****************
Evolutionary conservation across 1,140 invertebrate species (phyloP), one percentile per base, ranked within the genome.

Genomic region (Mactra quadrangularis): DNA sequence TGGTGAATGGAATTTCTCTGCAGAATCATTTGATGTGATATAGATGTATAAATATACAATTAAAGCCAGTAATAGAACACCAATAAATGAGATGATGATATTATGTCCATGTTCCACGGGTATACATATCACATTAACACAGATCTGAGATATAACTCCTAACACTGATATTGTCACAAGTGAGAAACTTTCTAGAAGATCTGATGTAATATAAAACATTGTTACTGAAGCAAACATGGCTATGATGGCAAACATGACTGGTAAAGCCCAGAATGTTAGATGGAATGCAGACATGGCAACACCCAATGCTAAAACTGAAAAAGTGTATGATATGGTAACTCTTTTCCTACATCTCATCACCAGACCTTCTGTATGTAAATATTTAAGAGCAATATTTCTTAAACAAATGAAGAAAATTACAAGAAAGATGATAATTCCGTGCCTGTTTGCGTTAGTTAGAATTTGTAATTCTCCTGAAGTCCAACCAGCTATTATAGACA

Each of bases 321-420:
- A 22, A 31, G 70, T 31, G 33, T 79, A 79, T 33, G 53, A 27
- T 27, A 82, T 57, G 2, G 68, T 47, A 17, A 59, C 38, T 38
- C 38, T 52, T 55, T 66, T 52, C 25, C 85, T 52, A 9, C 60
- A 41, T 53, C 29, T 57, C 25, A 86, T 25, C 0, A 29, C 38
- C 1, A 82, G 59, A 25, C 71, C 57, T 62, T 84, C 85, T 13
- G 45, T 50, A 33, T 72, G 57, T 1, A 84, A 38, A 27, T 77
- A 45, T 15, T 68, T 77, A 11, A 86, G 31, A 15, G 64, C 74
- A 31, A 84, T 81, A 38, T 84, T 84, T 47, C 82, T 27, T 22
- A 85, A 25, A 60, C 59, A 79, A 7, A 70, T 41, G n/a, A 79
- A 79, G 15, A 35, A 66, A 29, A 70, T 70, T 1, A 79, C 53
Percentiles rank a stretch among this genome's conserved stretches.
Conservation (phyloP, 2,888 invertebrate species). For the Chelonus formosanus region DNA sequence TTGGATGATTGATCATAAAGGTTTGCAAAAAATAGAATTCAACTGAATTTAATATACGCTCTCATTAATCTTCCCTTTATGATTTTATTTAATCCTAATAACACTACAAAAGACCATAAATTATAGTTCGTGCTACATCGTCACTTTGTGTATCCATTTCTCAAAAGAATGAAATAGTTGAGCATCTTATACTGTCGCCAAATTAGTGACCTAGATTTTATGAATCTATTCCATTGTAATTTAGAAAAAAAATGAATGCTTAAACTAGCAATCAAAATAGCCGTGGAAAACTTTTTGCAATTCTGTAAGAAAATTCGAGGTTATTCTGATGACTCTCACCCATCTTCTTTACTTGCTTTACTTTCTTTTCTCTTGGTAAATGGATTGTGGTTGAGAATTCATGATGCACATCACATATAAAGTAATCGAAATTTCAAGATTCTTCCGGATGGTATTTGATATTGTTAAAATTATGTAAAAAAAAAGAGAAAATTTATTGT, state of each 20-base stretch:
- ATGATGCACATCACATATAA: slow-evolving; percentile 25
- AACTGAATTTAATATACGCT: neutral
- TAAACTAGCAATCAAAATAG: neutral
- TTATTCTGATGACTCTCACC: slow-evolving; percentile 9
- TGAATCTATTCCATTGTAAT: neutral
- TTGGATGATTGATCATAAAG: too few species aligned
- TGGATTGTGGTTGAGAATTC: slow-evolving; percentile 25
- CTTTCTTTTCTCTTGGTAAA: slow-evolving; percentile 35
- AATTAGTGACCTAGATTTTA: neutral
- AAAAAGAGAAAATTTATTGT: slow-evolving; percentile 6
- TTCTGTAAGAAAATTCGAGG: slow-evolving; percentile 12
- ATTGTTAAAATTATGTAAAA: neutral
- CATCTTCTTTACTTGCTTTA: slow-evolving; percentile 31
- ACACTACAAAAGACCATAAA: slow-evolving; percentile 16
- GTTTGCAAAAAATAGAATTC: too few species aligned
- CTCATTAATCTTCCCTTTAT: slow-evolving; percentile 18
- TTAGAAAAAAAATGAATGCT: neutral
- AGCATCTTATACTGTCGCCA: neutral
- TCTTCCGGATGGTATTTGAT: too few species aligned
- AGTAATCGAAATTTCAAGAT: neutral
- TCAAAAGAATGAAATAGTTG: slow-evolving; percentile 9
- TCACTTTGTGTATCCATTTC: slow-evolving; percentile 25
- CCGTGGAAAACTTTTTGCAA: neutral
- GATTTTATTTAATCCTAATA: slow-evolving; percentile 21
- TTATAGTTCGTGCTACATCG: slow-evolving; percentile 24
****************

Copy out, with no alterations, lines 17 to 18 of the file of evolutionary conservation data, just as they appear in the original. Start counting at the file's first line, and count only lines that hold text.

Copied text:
- AACTGAATTTAATATACGCT: neutral
- TAAACTAGCAATCAAAATAG: neutral